Thanks for this! It is a perfect summer dish. I can't wait to try it on my husband. He is a believer that beets are a bland, and overly colorful thing that clearly originated in a can and is served in can shaped slices in lower quality diners and are best for piling on the side of the plate so you can say you are exercising "portion control" by not devouring everything. What a surprise he will get when he tastes this lovely fresh salad. Also, the tips on picking a good beetroot is appreciated, since I never know. They are being offered in my local market right now, and I have passed by and debated it a few times, but don't know what to look for. Also, didn't have a recipe. Now I have both. It is really hot where I live right now, and I am looking for recipes that don't heat up my kitchen or make us all feel weighed down, so this is perfect - and it has some protein! Going to give it a shot this weekend!
By: Clara Loves Her Dog
On: 07/18/2014 03:12:55
You got that right Anna! Summer is salad time. Unfortunately, sometimes that means endless bagged lettuce mixes in my house. It is fun to mix it up, and try different types of salad, especially at this time of year. Sometimes I think my kids think salad means iceberg letter, tomatoes and cheese... NOT good! I need to educate them a bit, I think and this looks like an easy, nice recipe. I hope I can slice the beetroot as beautifully as in the picture though. I don't have the equipment the recipe suggests, so need to do it by hand. It is so thin and perfect and my knife skills are not the best, but I will try it. In the worst case it won't be as pretty but I am sure it will still taste great. That is what makes these recipes so good - that simple, fresh and just a bit uncommon ingredients are always the heart of it. I agree, Anna, the canned beetroot is vile, but fresh beetroot can't be beat.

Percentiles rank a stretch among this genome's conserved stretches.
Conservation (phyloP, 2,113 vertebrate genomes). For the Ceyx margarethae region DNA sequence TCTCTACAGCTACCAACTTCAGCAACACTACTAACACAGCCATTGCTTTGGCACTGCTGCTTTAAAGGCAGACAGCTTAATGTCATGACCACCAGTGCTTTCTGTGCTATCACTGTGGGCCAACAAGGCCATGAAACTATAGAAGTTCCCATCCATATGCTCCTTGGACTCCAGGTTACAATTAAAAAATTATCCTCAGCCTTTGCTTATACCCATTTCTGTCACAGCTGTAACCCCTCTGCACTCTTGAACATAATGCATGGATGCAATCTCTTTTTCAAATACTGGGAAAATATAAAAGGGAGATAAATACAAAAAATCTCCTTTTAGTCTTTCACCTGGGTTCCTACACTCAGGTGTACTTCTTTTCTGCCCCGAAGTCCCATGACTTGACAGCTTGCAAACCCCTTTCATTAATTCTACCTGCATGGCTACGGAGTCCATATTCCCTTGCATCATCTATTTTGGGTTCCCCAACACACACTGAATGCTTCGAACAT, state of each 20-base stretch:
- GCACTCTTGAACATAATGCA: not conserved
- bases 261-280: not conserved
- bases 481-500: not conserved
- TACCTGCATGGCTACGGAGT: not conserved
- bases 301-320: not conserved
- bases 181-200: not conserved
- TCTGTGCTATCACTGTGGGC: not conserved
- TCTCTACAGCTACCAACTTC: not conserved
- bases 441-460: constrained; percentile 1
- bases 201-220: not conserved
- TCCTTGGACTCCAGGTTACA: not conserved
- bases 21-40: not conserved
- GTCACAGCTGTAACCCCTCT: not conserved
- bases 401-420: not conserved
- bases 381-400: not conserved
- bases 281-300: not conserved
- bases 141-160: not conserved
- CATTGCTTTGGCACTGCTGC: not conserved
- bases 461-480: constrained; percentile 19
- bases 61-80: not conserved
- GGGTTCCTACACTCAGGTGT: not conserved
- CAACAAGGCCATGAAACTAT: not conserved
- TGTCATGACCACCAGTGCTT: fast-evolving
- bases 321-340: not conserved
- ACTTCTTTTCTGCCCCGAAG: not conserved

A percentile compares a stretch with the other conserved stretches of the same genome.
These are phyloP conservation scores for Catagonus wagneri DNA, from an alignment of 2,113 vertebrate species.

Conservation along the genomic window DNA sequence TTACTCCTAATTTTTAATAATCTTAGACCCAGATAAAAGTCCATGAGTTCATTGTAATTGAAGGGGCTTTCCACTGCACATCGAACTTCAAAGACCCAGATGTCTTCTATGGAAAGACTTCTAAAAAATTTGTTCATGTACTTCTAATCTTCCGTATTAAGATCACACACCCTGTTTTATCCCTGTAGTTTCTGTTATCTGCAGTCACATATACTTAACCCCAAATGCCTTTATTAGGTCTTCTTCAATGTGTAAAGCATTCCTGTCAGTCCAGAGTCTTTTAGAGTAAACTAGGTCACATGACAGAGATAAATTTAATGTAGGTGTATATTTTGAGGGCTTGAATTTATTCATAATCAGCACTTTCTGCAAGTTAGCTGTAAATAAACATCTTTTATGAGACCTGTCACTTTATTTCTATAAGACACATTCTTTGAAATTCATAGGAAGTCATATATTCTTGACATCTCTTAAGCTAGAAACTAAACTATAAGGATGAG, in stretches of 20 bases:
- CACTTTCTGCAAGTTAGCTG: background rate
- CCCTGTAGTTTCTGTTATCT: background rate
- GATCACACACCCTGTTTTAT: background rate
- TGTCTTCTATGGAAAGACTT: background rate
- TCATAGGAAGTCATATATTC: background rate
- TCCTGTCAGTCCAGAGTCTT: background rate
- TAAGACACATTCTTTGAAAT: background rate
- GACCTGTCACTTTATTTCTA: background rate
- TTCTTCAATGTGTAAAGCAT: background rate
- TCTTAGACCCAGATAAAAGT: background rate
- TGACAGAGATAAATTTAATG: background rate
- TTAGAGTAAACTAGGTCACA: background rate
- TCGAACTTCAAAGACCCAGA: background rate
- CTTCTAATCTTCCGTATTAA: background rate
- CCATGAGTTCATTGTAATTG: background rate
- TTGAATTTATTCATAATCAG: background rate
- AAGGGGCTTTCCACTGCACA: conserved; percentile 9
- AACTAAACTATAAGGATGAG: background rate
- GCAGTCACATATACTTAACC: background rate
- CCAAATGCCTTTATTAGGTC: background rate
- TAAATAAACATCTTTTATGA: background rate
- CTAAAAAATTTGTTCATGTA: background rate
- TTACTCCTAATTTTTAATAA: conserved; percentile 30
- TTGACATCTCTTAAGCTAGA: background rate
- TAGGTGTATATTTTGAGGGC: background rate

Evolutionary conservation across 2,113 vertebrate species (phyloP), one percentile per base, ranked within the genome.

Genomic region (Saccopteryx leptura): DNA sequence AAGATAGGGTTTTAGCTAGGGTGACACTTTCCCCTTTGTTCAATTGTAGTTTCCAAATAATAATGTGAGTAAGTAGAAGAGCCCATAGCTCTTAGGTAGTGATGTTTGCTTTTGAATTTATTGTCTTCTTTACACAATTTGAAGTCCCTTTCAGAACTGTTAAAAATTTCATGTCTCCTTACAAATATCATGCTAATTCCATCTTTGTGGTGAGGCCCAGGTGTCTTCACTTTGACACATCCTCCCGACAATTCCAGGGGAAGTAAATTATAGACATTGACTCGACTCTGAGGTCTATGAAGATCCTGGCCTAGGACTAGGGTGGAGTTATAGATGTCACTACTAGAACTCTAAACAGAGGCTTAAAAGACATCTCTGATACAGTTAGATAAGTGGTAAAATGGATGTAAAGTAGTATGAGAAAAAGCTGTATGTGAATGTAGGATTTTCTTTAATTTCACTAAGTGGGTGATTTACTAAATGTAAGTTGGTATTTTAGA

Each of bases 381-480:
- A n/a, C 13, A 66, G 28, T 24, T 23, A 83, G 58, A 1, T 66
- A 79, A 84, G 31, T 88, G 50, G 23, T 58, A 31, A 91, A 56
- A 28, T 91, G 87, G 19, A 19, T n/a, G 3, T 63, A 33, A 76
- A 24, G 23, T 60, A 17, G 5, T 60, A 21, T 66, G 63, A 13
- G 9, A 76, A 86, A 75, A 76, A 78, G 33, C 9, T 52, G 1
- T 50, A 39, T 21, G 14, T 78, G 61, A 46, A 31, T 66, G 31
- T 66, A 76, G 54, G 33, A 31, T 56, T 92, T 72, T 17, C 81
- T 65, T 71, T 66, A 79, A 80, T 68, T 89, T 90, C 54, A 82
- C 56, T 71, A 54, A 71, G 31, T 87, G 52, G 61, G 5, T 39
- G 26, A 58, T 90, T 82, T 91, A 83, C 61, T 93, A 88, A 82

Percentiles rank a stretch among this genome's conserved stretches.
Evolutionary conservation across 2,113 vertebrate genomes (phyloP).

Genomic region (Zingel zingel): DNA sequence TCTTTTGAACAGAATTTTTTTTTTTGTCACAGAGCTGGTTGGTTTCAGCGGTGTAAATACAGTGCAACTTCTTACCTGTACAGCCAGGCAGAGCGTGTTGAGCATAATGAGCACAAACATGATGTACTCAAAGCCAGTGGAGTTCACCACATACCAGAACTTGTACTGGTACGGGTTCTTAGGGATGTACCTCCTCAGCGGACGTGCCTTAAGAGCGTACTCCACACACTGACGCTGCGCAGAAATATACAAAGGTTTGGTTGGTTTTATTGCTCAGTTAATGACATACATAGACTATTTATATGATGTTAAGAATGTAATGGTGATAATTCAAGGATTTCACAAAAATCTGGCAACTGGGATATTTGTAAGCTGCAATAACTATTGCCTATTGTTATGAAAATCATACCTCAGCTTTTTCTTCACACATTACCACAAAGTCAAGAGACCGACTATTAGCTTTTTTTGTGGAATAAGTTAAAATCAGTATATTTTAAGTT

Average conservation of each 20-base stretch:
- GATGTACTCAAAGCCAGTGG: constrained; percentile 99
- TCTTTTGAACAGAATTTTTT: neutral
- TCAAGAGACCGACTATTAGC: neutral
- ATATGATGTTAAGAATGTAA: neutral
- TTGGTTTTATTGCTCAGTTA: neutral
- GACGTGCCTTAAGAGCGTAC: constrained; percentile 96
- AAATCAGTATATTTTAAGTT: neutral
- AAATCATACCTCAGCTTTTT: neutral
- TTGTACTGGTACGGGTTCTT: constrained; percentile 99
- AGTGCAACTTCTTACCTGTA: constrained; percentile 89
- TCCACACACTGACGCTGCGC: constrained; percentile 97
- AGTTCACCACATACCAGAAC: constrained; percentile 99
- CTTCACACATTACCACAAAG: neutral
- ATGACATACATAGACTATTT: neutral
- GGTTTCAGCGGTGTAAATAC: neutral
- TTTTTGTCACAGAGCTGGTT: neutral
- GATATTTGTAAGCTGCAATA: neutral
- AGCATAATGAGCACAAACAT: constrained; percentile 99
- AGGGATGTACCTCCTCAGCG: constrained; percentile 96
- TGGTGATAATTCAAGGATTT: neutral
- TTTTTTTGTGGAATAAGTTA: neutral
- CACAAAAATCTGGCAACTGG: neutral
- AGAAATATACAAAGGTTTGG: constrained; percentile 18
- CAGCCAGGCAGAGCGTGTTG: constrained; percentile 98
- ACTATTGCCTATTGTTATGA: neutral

By: Matias Gomez
On: 07/18/2014 10:26:57
I wonder if this dish would work well with tuna? I just bought some fresh tuna, and would love to try it with this recipe. I don't see why it wouldn't, since tuna and salmon are both good in salads and I don't see any ingredients in here that would clash. We have a party at our residence this weekend, so I may ask our chef to try this recipe, since it is an outdoor event and this would be a nice dish in the hot weather. I will try it myself first though with tuna, and see how that works. Anyway, I will post here if I do it that way and let you know if it is a mistake or works as well. I think it will be good, and want to use the tuna I have, so I hope I am right. Thanks for the recipe.

By: John
On: 07/18/2014 11:20:13
The "absorption" method of cooking rice? That is how I have always made rice. I didn't even know there were other methods. Good to know though that my method is the preferred method of the Grace Cuisine experts! This dish looks SO easy. But I am going to use white long grain rice, since I prefer that. I know it isn't as healthy, but I think it will be tasty anyway. One of the things I like so much about the recipes I get here is they often work well with little tweaks and substitutions. That is important to me in recipes, since sometimes there is an ingredient I can't get or don't like and it ruins the recipe. Actually though, I have a hard time finding recipes that are easy to alter, and the ones here are always pretty good in that way.

By: Adam R. Lester
On: 07/18/2014 11:37:12